Having seen for myself the intricate maze created by the criss-crossing pipes, wiring and equipment, I could not but help think of what would happen in less-than optimal situations, like when there are power cuts, earthquakes, fires, tsunamis, thunderstorms, cyclones, or even when it is dark outside. I wonder how the people tasked with maintaining this behemoth would be able to work in cooperation with each other on this complex yet delicate machinery. My intuition keeps me pessimistic.

Human beings have always sought to create megastructures to astound people, and more importantly, to establish authority to govern. The Pyramids of Egypt, the Great Wall of China, the temple at Todaiji housing the immense bronze statue of Buddha, the Versailles Palace, the Forbidden City all bear testament to this idea. But the nuclear reactor may be a different thing altogether. It is a megastructure, but also has complex and intricate innards. The awe and sheer scale stuns and astounds. And the inevitable question comes to mind: can we humans control and safely harness this power? I shared these thoughts on my Facebook post. Will we be able to maintain control over the Promethean creation that we are unleashing?

On the 13th (Tuesday), I spent a day in Kimitsu City, Chiba Prefecture, with The UAE ambassador to Japan His Excellency Mr. Khaled Omran Sqait Alameri and his entourage touring the Nippon Steel Sumitomo Metal Company (NSSMC) Works and TEPCO Power Plant. These were both megastructures as well.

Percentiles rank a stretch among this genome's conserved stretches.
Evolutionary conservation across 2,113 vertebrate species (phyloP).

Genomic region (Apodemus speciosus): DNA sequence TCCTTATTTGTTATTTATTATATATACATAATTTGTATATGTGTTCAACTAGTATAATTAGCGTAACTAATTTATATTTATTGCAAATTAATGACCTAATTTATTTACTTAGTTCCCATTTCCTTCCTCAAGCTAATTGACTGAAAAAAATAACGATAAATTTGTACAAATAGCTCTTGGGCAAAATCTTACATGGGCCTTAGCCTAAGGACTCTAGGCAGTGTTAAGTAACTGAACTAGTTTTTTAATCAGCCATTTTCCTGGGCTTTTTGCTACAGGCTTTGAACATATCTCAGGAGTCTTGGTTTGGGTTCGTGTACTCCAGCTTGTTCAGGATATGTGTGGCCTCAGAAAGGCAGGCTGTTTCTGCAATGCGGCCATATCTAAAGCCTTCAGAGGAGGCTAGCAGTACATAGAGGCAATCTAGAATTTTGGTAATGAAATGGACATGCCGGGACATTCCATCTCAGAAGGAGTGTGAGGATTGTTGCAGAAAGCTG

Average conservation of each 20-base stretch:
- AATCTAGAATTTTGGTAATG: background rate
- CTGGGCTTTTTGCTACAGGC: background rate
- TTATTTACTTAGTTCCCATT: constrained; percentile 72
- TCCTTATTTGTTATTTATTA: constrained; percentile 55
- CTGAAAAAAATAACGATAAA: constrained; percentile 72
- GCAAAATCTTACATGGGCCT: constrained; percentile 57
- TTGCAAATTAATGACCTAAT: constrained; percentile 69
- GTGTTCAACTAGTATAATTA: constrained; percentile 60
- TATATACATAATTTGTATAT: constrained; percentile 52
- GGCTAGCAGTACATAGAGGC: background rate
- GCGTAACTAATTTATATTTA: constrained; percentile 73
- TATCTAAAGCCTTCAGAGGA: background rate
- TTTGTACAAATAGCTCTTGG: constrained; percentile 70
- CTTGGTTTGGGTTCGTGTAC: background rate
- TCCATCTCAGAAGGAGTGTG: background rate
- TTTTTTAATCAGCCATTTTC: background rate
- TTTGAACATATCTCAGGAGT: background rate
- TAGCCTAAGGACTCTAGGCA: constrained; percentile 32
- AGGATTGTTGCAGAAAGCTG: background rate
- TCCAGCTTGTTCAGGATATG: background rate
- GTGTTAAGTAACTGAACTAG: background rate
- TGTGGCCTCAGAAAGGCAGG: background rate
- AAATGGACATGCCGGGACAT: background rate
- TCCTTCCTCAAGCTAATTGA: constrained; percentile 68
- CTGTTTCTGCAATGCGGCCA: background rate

Interesting fact: Ambassador Alameri studied as an undergraduate, electrical engineering at Tokai University’s School of Engineering during the time that I was dean of the School of Medicine there. It’s nice to be connected in such a way!


Congratulations! The Success of Mr. Tamesue and Mr. Endo of Xiborg

→ Japanese

Recently, Ken Endo (1, 2, Wikipedia in Japanese) of Xiborg is attracting a lot of attention for his brilliant work. I have known him from when he was a PhD candidate at MIT. After successfully getting one, he came back to Japan and started working for the SONY Computer Science Laboratory (CSL). He started a company in collaboration with Dai Tamesue, an Olympian and medalists in World Competitions, who is director of the organisation, and they unveiled a new experimental running arena, the Brilla Running Stadium (in Japanese) on the 10th of December (press release in Japanese) at the now infamous Toyosu (because of the scandals and problems unearthed by Tokyo Governor Ms. Koike).

The stadium boasts a wide variety of tracks, with some of the tracks using materials slated for use in the 2020 Tokyo Olympics, and through this innovative location, they aim to help disabled people feel like Superman!

With audacious goals, these young people seek to leave an impact on the global scene, carefully preparing and planning, overcoming the inevitable setbacks and painful situations. I am always inspired by such young people, and feel encouraged by them.

They will shake things up, I am sure, and inject new life into a gradually stagnating Japan. Let’s go for Gold at the 2020 Tokyo Olympics!


The Dismal State of Japanese Agriculture and the New Generation of Change-Makers

→ Japanese

The TTP agreement notwithstanding, agriculture in Japan is in dire need of reform in order to harness the potential and the value of this sector.

It may be surprising, but on the list of countries (in Japanese) that earn through agricultural exports, a list led by The U.S, The Netherlands, Germany, Brazil, and France, Japan comes in at a distant around 45th. I believe this is a typical example of Japan’s failure to sell its high-quality products on the world stage.